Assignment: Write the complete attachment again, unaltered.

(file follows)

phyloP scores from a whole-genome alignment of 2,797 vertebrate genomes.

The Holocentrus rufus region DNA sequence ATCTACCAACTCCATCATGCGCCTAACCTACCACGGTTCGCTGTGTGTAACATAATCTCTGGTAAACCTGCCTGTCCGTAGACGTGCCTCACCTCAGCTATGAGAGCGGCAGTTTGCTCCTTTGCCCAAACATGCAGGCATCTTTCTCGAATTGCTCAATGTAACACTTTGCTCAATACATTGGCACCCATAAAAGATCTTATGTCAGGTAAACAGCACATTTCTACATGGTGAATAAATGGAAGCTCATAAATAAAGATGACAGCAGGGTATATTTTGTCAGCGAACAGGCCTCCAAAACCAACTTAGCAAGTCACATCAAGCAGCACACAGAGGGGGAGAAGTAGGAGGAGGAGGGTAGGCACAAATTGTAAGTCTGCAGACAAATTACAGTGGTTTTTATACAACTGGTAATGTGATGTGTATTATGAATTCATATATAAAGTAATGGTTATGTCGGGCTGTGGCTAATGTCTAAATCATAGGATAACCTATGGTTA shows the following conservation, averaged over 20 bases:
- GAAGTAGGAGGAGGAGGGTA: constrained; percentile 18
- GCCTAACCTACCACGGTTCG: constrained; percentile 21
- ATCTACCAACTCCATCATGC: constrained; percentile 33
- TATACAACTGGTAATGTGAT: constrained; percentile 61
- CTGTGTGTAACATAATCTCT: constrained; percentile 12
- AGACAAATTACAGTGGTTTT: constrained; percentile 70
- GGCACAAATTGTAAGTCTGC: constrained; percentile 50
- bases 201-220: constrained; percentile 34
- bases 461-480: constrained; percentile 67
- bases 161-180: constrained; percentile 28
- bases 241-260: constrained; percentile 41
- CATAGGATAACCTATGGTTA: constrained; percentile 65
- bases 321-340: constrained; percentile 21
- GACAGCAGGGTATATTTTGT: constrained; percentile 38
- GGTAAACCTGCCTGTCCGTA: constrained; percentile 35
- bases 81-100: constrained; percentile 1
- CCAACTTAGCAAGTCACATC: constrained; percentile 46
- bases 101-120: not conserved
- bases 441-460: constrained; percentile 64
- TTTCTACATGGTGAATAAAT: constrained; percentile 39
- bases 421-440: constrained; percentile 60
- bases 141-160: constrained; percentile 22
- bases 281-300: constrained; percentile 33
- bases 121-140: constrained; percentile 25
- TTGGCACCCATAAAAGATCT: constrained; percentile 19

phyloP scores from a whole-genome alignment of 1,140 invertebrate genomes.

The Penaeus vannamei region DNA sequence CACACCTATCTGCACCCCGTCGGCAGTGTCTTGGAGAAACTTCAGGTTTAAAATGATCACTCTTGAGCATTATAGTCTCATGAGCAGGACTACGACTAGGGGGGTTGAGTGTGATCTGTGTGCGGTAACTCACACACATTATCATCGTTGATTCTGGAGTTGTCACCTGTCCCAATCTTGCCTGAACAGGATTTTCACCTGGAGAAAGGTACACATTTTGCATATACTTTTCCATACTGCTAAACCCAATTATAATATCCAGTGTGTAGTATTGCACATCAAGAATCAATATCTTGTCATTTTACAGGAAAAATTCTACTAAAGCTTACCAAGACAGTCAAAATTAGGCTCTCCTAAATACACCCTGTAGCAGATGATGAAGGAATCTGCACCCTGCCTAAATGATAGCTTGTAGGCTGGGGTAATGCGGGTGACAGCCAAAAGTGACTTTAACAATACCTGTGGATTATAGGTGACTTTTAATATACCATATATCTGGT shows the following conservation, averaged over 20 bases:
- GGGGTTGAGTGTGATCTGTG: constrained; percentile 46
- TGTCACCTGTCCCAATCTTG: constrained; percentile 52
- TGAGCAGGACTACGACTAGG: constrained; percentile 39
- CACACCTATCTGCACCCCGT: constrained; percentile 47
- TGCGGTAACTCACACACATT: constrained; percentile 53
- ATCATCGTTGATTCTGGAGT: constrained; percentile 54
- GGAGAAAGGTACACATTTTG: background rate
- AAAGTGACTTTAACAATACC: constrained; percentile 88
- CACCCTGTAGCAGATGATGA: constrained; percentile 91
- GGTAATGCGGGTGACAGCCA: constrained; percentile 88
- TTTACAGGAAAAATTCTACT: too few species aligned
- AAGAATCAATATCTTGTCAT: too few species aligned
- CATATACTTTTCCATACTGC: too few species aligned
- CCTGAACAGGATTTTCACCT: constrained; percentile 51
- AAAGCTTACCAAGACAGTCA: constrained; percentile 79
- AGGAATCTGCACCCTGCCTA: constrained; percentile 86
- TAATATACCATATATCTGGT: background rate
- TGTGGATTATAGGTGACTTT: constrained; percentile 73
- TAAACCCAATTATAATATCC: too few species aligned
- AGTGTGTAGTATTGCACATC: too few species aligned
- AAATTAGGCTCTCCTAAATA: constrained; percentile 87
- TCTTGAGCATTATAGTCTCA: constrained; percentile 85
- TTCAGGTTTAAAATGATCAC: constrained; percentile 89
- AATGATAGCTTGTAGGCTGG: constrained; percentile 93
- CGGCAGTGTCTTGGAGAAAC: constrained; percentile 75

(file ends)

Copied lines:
phyloP scores from a whole-genome alignment of 2,797 vertebrate genomes.

The Holocentrus rufus region DNA sequence ATCTACCAACTCCATCATGCGCCTAACCTACCACGGTTCGCTGTGTGTAACATAATCTCTGGTAAACCTGCCTGTCCGTAGACGTGCCTCACCTCAGCTATGAGAGCGGCAGTTTGCTCCTTTGCCCAAACATGCAGGCATCTTTCTCGAATTGCTCAATGTAACACTTTGCTCAATACATTGGCACCCATAAAAGATCTTATGTCAGGTAAACAGCACATTTCTACATGGTGAATAAATGGAAGCTCATAAATAAAGATGACAGCAGGGTATATTTTGTCAGCGAACAGGCCTCCAAAACCAACTTAGCAAGTCACATCAAGCAGCACACAGAGGGGGAGAAGTAGGAGGAGGAGGGTAGGCACAAATTGTAAGTCTGCAGACAAATTACAGTGGTTTTTATACAACTGGTAATGTGATGTGTATTATGAATTCATATATAAAGTAATGGTTATGTCGGGCTGTGGCTAATGTCTAAATCATAGGATAACCTATGGTTA shows the following conservation, averaged over 20 bases:
- GAAGTAGGAGGAGGAGGGTA: constrained; percentile 18
- GCCTAACCTACCACGGTTCG: constrained; percentile 21
- ATCTACCAACTCCATCATGC: constrained; percentile 33
- TATACAACTGGTAATGTGAT: constrained; percentile 61
- CTGTGTGTAACATAATCTCT: constrained; percentile 12
- AGACAAATTACAGTGGTTTT: constrained; percentile 70
- GGCACAAATTGTAAGTCTGC: constrained; percentile 50
- bases 201-220: constrained; percentile 34
- bases 461-480: constrained; percentile 67
- bases 161-180: constrained; percentile 28
- bases 241-260: constrained; percentile 41
- CATAGGATAACCTATGGTTA: constrained; percentile 65
- bases 321-340: constrained; percentile 21
- GACAGCAGGGTATATTTTGT: constrained; percentile 38
- GGTAAACCTGCCTGTCCGTA: constrained; percentile 35
- bases 81-100: constrained; percentile 1
- CCAACTTAGCAAGTCACATC: constrained; percentile 46
- bases 101-120: not conserved
- bases 441-460: constrained; percentile 64
- TTTCTACATGGTGAATAAAT: constrained; percentile 39
- bases 421-440: constrained; percentile 60
- bases 141-160: constrained; percentile 22
- bases 281-300: constrained; percentile 33
- bases 121-140: constrained; percentile 25
- TTGGCACCCATAAAAGATCT: constrained; percentile 19

phyloP scores from a whole-genome alignment of 1,140 invertebrate genomes.

The Penaeus vannamei region DNA sequence CACACCTATCTGCACCCCGTCGGCAGTGTCTTGGAGAAACTTCAGGTTTAAAATGATCACTCTTGAGCATTATAGTCTCATGAGCAGGACTACGACTAGGGGGGTTGAGTGTGATCTGTGTGCGGTAACTCACACACATTATCATCGTTGATTCTGGAGTTGTCACCTGTCCCAATCTTGCCTGAACAGGATTTTCACCTGGAGAAAGGTACACATTTTGCATATACTTTTCCATACTGCTAAACCCAATTATAATATCCAGTGTGTAGTATTGCACATCAAGAATCAATATCTTGTCATTTTACAGGAAAAATTCTACTAAAGCTTACCAAGACAGTCAAAATTAGGCTCTCCTAAATACACCCTGTAGCAGATGATGAAGGAATCTGCACCCTGCCTAAATGATAGCTTGTAGGCTGGGGTAATGCGGGTGACAGCCAAAAGTGACTTTAACAATACCTGTGGATTATAGGTGACTTTTAATATACCATATATCTGGT shows the following conservation, averaged over 20 bases:
- GGGGTTGAGTGTGATCTGTG: constrained; percentile 46
- TGTCACCTGTCCCAATCTTG: constrained; percentile 52
- TGAGCAGGACTACGACTAGG: constrained; percentile 39
- CACACCTATCTGCACCCCGT: constrained; percentile 47
- TGCGGTAACTCACACACATT: constrained; percentile 53
- ATCATCGTTGATTCTGGAGT: constrained; percentile 54
- GGAGAAAGGTACACATTTTG: background rate
- AAAGTGACTTTAACAATACC: constrained; percentile 88
- CACCCTGTAGCAGATGATGA: constrained; percentile 91
- GGTAATGCGGGTGACAGCCA: constrained; percentile 88
- TTTACAGGAAAAATTCTACT: too few species aligned
- AAGAATCAATATCTTGTCAT: too few species aligned
- CATATACTTTTCCATACTGC: too few species aligned
- CCTGAACAGGATTTTCACCT: constrained; percentile 51
- AAAGCTTACCAAGACAGTCA: constrained; percentile 79
- AGGAATCTGCACCCTGCCTA: constrained; percentile 86
- TAATATACCATATATCTGGT: background rate
- TGTGGATTATAGGTGACTTT: constrained; percentile 73
- TAAACCCAATTATAATATCC: too few species aligned
- AGTGTGTAGTATTGCACATC: too few species aligned
- AAATTAGGCTCTCCTAAATA: constrained; percentile 87
- TCTTGAGCATTATAGTCTCA: constrained; percentile 85
- TTCAGGTTTAAAATGATCAC: constrained; percentile 89
- AATGATAGCTTGTAGGCTGG: constrained; percentile 93
- CGGCAGTGTCTTGGAGAAAC: constrained; percentile 75